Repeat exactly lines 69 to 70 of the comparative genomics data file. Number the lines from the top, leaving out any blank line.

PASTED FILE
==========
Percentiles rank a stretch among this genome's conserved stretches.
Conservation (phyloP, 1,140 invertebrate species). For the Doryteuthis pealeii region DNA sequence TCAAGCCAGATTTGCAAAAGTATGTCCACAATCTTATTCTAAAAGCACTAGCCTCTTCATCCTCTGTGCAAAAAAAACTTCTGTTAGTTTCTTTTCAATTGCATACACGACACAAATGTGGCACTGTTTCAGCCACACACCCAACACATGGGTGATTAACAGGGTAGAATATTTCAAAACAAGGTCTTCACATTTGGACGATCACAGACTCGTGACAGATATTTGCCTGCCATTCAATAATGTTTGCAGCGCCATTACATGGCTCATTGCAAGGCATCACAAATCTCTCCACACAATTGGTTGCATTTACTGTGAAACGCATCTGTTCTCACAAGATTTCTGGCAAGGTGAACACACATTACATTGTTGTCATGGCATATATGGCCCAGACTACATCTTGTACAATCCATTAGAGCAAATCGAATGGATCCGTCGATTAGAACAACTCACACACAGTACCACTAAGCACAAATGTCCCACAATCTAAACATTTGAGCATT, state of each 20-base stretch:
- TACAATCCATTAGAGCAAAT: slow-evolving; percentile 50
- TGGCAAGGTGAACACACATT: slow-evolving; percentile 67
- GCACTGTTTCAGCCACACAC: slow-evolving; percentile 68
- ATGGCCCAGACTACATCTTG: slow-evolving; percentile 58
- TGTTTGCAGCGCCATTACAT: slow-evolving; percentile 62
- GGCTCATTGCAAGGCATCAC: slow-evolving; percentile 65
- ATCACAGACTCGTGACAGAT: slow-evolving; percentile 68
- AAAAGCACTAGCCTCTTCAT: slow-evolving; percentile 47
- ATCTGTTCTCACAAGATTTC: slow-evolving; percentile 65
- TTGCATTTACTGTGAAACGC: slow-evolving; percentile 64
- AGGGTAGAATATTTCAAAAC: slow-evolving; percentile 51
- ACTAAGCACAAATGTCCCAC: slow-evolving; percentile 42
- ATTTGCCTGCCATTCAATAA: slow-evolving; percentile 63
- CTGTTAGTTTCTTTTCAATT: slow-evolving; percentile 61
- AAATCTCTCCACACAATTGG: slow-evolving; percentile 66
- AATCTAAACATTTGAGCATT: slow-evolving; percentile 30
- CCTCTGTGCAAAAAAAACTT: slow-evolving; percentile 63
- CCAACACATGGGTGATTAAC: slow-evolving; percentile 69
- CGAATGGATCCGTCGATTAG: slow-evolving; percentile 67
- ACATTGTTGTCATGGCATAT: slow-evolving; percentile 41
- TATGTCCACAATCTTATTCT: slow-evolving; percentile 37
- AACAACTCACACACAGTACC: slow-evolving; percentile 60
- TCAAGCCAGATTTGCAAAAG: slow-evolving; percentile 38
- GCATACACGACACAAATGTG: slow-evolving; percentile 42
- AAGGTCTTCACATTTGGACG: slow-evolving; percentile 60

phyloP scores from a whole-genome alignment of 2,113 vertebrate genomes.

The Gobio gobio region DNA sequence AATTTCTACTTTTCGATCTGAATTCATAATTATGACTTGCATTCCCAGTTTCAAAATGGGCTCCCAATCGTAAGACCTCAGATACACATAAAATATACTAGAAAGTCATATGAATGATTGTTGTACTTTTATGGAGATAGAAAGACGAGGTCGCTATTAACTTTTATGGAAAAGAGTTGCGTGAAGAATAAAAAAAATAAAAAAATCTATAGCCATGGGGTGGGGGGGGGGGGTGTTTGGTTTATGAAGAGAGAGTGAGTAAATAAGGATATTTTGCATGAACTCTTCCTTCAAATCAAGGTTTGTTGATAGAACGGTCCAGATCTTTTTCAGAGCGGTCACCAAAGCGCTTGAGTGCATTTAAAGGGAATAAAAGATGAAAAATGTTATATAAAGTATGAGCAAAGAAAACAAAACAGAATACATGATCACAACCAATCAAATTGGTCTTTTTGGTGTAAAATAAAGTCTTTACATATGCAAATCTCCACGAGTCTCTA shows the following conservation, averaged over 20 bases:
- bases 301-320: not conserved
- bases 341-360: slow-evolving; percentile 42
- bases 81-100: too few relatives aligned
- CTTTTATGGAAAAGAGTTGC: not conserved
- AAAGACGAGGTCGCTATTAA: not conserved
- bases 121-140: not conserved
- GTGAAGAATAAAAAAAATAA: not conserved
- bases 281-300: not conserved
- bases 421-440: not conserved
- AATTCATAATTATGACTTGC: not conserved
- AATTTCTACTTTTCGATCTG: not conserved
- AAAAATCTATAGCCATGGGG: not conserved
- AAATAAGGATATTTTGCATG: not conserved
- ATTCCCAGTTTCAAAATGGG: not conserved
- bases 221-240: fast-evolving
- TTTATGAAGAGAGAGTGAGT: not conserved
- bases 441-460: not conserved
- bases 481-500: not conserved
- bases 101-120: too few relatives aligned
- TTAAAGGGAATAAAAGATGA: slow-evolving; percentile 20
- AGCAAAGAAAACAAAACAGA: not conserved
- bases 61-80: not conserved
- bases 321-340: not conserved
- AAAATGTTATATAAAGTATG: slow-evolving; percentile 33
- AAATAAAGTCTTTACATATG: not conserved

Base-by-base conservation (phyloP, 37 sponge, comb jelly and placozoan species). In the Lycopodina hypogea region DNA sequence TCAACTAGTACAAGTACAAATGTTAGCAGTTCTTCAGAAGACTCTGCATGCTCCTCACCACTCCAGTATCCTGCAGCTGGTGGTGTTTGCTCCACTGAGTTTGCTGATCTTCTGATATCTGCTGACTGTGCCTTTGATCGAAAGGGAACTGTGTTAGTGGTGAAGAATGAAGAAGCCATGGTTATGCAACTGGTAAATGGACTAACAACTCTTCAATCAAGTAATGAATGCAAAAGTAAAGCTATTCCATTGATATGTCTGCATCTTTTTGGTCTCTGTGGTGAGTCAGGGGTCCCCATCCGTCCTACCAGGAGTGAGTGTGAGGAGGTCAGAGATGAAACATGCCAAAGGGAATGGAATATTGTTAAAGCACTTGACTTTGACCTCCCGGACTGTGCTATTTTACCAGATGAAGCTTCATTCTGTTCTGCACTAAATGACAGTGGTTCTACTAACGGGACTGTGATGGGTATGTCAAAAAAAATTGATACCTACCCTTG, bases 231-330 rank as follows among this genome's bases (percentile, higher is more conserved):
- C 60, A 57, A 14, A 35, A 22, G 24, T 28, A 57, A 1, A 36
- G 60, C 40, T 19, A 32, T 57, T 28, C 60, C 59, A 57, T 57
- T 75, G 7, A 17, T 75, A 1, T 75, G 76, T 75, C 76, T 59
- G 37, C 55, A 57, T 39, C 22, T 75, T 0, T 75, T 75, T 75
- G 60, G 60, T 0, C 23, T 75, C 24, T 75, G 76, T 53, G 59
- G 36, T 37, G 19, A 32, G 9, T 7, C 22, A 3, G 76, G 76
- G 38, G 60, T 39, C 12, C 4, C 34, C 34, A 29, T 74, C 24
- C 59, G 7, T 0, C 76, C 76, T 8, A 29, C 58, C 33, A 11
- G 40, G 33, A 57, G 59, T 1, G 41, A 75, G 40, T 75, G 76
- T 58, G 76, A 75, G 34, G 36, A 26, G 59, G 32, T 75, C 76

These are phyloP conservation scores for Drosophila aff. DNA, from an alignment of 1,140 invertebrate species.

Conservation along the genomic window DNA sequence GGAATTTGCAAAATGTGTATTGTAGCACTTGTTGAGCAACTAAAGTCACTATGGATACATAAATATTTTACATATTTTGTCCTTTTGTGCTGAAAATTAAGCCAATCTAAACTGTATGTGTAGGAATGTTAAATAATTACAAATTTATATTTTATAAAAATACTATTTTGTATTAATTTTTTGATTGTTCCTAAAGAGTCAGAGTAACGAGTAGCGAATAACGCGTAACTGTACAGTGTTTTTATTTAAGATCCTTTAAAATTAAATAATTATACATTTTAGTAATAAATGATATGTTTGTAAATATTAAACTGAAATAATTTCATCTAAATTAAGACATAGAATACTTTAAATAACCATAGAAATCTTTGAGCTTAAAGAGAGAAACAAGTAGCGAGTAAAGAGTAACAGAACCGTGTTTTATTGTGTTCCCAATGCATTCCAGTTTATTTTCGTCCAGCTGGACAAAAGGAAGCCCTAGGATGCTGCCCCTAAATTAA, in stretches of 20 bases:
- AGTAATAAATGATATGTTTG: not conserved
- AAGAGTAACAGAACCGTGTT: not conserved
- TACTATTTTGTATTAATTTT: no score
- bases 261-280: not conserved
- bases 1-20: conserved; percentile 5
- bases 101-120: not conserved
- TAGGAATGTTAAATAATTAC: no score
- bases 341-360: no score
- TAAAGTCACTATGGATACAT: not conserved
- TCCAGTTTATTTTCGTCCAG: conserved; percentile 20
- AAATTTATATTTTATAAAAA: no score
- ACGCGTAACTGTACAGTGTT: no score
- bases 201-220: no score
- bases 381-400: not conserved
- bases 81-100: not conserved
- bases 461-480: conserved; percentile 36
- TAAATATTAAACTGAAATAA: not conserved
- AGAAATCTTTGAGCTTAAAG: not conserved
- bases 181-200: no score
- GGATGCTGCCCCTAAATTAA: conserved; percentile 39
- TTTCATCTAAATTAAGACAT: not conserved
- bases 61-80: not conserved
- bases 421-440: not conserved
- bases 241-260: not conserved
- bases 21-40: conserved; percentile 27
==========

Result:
- AAGAGTAACAGAACCGTGTT: not conserved
- TACTATTTTGTATTAATTTT: no score